Eddie Arana, Rick Thibodeau, & Chris Bakunas San Diego, Ca. March 2012

Eddie Arana, Rick Thibodeau, & Chris Bakunas San Diego, Ca. March 2012
Eddie Arana, Rick Thibodeau, & Chris Bakunas at Luche Libre Taco Shop in San Diego, March 2012

Wednesday, September 28, 2016

I Just Dropped In...To Catch The Dropkick Murphys

The Dropkick Murphys played the Fillmore last night with all the energy & enthusiasm they have been bringing for twenty years now. The crowd was raucous, as one would expect, with quite a large number of transplanted Massholes present for the party.

The opener was a local Denver outfit known as the Potato Pirates, purveyors of an aggressive Ska-Punk sound that has gotten tighter over the years - it had been awhile since I had last seen the band and all their practice and hard work playing in local clubs has definitely paid off. 

Jesse Ahern, a stalwart member of the Boston club scene for a number of years (he was with the Ramblin' Souls for awhile) followed the PP's (yes, I did...) and though there was a bit of irritating technical difficulty with an amp on the far right of the stage for the first couple of songs, he and a quartet of musicians he has now allied himself with, the Roots Rock Rebel Revue, kicked out serious songs that belied roots as far back as Woody Guthrie & Lead Belly.

They finished their set with the Reggae classic Police & Thieves as if they were channeling the Clash. Loved it even if Jr. Murvin would disapprove.

When the curtain went up for the Dropkick Murphys (yes, there was an actual curtain, and it seemed to be having Spinal Tap-esque difficulty rising for a few brief moments) the 3500 or so present exploded, with a pit of several hundred rollickin' moshers forming within seconds.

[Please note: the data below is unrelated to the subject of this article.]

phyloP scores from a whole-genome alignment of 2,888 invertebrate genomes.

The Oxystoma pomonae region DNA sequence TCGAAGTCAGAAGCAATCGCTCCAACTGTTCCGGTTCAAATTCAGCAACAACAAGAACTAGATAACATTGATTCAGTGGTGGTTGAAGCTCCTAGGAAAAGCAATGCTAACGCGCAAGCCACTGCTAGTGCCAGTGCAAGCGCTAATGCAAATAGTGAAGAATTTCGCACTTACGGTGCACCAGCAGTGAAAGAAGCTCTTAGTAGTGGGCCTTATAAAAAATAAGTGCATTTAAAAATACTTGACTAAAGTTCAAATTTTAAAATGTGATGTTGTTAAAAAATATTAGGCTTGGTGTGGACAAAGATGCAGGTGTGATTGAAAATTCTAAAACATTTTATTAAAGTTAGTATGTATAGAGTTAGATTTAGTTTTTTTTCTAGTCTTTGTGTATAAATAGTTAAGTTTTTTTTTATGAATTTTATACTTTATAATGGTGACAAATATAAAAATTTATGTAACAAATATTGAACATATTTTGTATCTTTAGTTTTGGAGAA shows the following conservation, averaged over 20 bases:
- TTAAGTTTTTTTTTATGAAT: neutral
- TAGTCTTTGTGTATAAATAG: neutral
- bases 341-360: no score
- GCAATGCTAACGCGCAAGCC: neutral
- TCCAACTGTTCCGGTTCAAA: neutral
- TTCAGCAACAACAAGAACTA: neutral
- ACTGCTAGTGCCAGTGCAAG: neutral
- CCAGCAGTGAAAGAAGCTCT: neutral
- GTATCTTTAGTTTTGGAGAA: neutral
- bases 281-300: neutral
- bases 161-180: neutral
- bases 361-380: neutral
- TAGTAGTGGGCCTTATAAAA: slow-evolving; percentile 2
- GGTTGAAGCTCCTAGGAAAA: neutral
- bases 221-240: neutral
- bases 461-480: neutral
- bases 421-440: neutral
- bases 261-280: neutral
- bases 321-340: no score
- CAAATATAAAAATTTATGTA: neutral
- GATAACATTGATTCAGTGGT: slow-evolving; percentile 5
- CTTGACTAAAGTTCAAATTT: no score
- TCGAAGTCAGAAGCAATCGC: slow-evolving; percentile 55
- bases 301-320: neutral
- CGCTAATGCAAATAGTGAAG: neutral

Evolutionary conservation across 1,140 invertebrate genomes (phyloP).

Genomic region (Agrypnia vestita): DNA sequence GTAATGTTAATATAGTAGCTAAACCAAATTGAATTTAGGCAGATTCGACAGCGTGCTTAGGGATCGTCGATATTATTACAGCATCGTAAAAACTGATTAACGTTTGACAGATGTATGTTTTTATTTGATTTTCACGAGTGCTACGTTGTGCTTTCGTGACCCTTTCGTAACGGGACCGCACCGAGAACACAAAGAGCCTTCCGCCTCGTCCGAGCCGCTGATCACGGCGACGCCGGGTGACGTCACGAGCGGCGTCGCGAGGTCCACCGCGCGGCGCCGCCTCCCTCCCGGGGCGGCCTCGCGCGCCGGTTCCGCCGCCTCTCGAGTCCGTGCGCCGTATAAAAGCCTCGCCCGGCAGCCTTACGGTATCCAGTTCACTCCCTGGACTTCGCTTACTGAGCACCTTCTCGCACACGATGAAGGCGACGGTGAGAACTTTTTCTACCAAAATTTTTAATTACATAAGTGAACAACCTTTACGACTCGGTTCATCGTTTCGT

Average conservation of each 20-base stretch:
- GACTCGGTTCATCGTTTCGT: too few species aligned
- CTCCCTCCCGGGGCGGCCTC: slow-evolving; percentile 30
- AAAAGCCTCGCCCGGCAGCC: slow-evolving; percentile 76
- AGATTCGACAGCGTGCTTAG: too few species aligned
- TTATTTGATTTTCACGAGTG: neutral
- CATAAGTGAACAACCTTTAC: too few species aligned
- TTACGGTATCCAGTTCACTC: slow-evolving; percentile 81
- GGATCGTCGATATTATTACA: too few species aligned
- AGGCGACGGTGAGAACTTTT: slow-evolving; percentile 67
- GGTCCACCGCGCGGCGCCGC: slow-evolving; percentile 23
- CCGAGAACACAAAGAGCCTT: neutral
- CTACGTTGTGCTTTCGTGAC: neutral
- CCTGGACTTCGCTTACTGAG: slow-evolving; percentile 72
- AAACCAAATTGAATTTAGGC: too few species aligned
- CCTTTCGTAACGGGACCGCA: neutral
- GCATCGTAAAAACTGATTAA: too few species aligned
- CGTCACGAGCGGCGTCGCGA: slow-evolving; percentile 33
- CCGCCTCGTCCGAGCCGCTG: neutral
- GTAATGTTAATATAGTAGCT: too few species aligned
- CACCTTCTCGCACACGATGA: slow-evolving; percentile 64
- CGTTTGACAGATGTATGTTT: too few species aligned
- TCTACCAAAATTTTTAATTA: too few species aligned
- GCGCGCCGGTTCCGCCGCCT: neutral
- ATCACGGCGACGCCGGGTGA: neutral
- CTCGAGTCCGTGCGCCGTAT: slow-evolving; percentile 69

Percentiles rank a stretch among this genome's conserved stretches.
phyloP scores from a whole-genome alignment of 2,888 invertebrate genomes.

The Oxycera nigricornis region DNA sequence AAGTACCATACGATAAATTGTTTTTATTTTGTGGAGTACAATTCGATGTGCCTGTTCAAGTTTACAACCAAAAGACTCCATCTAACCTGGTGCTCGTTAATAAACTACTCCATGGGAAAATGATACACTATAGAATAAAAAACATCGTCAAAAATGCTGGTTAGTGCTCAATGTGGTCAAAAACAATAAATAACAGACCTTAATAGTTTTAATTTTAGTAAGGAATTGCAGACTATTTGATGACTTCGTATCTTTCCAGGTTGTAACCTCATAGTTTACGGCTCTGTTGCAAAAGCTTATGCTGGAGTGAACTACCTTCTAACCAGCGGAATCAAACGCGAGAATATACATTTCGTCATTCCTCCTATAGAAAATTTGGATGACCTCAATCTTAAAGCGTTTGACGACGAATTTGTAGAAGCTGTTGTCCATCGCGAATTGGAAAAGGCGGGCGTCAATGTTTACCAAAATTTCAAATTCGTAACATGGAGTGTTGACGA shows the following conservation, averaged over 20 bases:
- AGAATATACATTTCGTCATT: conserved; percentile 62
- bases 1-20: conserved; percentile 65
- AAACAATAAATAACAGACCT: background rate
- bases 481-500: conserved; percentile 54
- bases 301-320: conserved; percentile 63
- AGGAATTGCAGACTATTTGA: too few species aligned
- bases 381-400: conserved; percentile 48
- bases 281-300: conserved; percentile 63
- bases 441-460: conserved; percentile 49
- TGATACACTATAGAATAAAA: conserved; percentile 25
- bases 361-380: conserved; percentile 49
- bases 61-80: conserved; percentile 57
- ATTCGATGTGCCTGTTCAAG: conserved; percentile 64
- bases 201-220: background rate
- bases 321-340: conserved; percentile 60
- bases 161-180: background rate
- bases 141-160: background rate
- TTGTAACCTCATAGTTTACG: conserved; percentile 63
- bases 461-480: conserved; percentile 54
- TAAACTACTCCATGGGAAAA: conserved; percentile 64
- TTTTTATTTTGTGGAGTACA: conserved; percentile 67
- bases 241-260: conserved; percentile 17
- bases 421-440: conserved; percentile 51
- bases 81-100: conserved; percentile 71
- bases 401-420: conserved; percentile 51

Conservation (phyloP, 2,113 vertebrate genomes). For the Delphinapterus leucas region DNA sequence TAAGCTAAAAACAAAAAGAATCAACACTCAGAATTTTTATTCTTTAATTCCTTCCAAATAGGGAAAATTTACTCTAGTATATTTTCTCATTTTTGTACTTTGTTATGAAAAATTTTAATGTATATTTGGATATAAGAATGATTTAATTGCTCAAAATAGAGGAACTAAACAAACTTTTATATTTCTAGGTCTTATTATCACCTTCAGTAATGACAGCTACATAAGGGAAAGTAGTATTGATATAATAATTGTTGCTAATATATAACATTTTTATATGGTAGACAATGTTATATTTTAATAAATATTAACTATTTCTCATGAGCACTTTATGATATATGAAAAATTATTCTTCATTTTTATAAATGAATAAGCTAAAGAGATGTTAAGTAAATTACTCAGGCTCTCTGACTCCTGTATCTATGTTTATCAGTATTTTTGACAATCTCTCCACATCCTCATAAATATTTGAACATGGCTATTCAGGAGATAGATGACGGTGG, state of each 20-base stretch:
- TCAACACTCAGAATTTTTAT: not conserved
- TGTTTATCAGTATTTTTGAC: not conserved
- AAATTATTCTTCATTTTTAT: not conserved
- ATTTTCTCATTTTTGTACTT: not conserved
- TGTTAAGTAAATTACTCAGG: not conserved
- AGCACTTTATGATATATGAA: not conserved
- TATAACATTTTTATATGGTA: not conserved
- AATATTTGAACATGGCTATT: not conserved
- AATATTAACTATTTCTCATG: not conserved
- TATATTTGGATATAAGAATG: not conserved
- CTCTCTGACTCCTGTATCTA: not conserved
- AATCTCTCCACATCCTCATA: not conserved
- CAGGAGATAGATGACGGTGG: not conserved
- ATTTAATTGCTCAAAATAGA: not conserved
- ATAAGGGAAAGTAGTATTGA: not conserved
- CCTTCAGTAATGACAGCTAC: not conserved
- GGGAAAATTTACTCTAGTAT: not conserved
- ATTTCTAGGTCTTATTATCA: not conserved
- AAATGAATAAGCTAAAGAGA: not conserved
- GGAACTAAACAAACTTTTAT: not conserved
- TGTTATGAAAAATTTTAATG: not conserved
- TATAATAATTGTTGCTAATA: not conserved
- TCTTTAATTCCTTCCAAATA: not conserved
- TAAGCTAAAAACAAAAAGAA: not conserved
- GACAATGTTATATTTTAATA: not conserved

The band was in great form, opening with their interpretation of the classic Johnny, I Hardly Knew Ya (which, for an anti-war song, sure gets a lot of people up and shoving each other in a hurry). That established the tone for the night, though there were a few shifts in momentum (they performed their cover of Which Side Are You On about 10 minutes in).

Of course, they broke out Tessie about halfway through the show, which had all the BoSox fans in the place (and there seemed to be thousands of them) singing along as if it was 2004 or 2007 again...but the rest of us who were Rockies fans collectively gritted our teeth (for those not in the know, Tessie is the Boston Red Sox anthem, and the BoSox swept the Rox in the 2007 WS in four straight games).

Just a couple of songs after that nearly unbearable sing-along though, the band rocked out with a cover of The Cars New Wave hit Just What I Needed, a song I sang along with at the top of my lungs - that was super cool!

A four song encore included the big hit Shipping Out To Boston, and after the DM concert tradition of women in the audience joining them on stage for Kiss Me, I'm Sh*tfaced, which was followed by men joining them onstage for Skinhead on the MTA, the night was wrapped up with a cool as a Southie sipping a Stout rendition of Sam Cooke's Having A Party.

All in all, a very good night & a great concert, made even better by the fact that even though the Dropkick Murphys are very politically active, they let their music carry their message - no grandstanding to a captive audience that for the most part just wanted to come to a show to shrug off all the election year BS and be entertained for an evening.

For that, I thank the members of the band as heartily as I can...though I'm still not going to be rooting for the Red Sox.

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